How To Get Kids To Eat Their Vegetables, According To Science

Photo by Peter Thoeny.

My oldest child will only eat one vegetable: carrots. (It used to be broccoli, but he's switched.) His little brother will only eat corn. Since veggies are good for kids, it would be great if we knew some foolproof way of getting kids to eat them. Science doesn't have solid answers, but it does give us some clues.

The scientists at the Cochrane Collaboration recently reviewed the evidence for different interventions that aimed to increase kids' fruit and vegetable intake. They only considered studies where some kids got the veggie-boosting scheme while others didn't, and where the researchers actually measured what kids ate.

There is good and bad news from this. The bad news is that nothing stood out as a surefire way to eat veggies. Even the studies that found a positive result were kind of iffy, which the Cochrane authors describe as "very low quality" evidence. These results may well get overturned with more research. But so far, these are the best we've got. Here are some of the interventions that resulted in kids eating a tiny bit more of their veggies:

Meanwhile, educating parents about nutrition didn't result in their children eating more fruits or vegetables, so just because you understand healthy eating doesn't mean your child will be on board with the veggies you're offering.

Only one study tested whether educating the kids themselves about nutrition helped them eat more of the healthy stuff. The researchers taught five and six-year-olds about MyPyramid for Kids (now replaced by MyPlate for Kids) and as a result they ate slightly more leafy vegetables and root vegetables. (These were the vegetables that the kids were already eating at the start of the study, so perhaps it just made them more enthusiastic about the healthy foods they already liked.) Without any similar studies to compare this one to, though, it's hard to know if this approach always results in kids eating more veggies.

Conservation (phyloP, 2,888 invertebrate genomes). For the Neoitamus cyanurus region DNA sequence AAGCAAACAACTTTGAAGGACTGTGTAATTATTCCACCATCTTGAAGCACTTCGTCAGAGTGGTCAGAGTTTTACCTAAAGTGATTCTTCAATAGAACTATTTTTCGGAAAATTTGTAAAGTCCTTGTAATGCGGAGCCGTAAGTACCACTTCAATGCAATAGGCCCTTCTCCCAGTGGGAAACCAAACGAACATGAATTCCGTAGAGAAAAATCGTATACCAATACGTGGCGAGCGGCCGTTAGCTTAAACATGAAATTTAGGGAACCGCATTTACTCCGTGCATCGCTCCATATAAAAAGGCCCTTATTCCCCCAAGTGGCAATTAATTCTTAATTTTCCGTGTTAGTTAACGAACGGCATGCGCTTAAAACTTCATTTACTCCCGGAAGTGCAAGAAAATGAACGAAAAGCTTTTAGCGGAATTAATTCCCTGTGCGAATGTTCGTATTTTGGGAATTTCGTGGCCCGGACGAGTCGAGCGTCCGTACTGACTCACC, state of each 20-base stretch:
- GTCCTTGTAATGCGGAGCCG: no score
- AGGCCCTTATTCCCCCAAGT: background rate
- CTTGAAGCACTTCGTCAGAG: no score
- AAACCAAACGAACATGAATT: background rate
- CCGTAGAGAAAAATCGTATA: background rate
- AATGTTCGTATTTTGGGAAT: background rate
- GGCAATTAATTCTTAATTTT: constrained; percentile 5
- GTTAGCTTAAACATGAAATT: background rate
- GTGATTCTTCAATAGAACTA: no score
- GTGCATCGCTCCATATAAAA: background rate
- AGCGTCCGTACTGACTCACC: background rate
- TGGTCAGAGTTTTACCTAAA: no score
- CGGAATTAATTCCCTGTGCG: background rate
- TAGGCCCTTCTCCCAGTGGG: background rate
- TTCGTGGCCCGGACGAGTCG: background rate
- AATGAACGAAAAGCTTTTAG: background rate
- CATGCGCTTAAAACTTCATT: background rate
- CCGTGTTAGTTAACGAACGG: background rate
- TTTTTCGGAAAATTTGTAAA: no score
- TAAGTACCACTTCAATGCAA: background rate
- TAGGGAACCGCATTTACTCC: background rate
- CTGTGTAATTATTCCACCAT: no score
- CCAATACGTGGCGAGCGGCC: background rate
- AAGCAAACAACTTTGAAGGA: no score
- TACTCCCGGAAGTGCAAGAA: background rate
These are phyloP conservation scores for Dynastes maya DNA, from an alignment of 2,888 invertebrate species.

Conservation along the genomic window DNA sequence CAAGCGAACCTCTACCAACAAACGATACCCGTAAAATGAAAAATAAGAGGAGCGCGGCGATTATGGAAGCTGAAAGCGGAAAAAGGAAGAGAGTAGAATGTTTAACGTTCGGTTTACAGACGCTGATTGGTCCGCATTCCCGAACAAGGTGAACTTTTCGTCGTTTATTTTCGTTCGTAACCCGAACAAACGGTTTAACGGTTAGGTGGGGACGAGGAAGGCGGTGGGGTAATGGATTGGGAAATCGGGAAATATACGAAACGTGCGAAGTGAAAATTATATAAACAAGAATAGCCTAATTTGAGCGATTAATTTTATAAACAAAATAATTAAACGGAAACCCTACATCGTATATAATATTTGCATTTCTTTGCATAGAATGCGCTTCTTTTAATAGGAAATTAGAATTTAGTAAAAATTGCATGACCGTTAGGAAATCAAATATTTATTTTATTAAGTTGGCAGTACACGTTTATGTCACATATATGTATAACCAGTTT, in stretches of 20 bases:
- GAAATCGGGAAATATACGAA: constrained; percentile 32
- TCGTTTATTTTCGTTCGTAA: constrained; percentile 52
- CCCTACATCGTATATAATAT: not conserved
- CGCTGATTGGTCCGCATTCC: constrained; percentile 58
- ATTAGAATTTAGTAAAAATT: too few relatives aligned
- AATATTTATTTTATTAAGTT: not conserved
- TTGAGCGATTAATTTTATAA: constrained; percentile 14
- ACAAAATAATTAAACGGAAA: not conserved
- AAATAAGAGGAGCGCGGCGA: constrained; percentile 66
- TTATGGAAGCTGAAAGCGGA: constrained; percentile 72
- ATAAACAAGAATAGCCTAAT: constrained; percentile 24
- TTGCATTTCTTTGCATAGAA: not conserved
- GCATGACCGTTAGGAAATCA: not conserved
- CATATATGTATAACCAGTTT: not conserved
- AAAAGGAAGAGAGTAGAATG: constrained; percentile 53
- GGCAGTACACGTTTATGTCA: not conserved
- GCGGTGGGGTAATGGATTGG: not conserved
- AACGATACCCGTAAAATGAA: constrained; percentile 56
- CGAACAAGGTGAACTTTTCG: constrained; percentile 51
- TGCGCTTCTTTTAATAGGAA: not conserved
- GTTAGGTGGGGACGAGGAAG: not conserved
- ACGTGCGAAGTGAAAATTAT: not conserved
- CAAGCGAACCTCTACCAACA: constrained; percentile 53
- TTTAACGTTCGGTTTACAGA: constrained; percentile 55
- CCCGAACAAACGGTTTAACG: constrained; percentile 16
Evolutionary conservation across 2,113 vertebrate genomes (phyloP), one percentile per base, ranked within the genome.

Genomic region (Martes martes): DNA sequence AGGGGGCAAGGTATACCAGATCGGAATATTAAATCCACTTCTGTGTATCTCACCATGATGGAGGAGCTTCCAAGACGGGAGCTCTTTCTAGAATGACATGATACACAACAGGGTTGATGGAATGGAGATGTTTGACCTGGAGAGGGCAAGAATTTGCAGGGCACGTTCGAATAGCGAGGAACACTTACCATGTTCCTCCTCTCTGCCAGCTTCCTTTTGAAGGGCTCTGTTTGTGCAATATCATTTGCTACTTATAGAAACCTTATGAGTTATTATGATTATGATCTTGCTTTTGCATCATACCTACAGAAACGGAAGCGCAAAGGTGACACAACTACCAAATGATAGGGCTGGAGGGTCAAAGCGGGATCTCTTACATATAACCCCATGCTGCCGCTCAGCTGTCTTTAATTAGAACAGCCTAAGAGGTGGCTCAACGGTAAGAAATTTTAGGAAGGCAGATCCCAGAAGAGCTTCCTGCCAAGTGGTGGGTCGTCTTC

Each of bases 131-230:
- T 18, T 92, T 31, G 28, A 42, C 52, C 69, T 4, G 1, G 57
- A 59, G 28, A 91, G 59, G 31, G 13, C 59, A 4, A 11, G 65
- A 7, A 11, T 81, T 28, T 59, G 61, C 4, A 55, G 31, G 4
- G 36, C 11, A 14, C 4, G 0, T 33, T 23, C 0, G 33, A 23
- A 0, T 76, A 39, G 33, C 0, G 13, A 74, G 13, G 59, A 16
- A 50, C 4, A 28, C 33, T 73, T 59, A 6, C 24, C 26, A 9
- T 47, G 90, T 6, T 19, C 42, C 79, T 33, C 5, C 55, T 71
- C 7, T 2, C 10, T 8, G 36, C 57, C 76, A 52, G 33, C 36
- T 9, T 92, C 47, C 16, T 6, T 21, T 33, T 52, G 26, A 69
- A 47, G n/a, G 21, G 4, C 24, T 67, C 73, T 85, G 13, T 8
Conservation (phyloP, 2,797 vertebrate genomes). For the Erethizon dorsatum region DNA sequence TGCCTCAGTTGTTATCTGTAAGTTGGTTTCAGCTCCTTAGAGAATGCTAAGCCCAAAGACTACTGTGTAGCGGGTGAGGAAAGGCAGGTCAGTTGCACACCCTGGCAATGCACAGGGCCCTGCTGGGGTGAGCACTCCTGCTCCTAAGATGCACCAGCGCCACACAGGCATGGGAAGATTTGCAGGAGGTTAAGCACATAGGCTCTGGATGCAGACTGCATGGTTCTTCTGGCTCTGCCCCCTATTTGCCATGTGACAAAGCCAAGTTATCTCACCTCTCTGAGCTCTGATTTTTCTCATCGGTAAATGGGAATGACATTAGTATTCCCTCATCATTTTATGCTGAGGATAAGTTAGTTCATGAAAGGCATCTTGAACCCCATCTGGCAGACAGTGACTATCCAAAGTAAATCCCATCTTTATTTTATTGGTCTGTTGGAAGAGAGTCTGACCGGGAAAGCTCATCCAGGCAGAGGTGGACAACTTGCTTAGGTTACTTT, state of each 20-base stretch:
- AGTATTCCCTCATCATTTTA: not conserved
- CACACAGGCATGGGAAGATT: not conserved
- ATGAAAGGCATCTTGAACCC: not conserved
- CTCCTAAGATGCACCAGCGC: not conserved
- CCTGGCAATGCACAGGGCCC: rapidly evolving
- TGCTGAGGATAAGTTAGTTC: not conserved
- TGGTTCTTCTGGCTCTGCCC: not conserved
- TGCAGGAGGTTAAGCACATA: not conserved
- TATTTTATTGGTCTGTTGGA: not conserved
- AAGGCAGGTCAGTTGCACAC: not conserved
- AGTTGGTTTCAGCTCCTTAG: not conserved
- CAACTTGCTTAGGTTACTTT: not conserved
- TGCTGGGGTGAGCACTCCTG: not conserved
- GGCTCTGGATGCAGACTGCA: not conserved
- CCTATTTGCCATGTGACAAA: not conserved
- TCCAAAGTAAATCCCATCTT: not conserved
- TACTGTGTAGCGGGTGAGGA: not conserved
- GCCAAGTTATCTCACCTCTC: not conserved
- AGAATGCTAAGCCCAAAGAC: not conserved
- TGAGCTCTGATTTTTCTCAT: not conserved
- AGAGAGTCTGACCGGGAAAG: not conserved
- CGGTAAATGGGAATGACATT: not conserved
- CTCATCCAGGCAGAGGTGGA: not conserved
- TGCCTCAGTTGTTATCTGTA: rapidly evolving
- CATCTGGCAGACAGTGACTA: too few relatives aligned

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Comments

    My 3.5yo ate everything when she was a baby, even stole peas from our plates, now the only vegetable she will eat is the pickle from a maccas burger (or if you want to be technical occasionally french fries or potato chips [eg smiths] as theyare kinda like a vegetable just with all the goodness extracted), though she is good with fruits.

    My 18month old would and still will eat almost any vegatable but unfortunately giving her broccoli/cauliflower and similar gives her intense gas pains at night, same with fruit, she will eat pretty much anything and LOVES apples, but apples give her the same gas problems, poor kid.

    Its a pity there is nothing in that research that will help an obstinate fussy eater, i'm not quite at the stage to let her starve til she does, but man i'm close.

    Last edited 05/10/17 5:19 pm

      As someone who is an "obstinate fussy eater" the sit there until you finish it thing doesn't work. I can still remember being 7 and sitting there for 5 hours refusing to eat my veggies

        Yeah, my 3.5yo would rather starve than eat something she didn't want to, even if she ate it the other day. So yeah i wouldn't force her like that.

    If you could just make vegetables taste like bacon...

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